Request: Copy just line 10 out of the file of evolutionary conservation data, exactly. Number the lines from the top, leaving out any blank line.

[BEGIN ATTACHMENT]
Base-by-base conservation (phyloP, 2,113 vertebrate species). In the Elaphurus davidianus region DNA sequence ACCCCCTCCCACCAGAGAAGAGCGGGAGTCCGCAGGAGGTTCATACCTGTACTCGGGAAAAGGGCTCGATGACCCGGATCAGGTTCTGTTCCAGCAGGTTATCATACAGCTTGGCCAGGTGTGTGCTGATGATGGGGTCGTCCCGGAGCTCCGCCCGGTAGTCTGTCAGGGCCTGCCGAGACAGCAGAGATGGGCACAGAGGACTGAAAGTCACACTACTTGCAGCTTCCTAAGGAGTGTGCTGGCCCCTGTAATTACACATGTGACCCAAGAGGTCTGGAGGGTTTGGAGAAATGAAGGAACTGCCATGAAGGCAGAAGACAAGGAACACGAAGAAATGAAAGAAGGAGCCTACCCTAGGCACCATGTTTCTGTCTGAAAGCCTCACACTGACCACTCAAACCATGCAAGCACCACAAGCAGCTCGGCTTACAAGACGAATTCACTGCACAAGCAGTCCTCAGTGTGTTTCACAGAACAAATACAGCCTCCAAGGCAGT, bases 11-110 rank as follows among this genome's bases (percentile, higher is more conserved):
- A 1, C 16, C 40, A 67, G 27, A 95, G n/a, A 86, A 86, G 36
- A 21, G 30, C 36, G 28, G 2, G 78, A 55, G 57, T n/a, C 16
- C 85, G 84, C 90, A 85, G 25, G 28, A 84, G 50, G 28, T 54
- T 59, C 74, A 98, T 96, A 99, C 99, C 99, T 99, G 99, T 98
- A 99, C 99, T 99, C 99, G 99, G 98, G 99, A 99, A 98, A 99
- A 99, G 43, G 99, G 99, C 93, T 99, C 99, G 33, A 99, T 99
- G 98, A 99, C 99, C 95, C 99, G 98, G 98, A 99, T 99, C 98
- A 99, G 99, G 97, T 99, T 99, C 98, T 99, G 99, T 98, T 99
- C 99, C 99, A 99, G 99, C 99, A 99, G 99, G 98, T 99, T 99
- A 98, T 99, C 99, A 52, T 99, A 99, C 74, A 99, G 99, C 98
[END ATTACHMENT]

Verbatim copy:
- C 99, C 99, A 99, G 99, C 99, A 99, G 99, G 98, T 99, T 99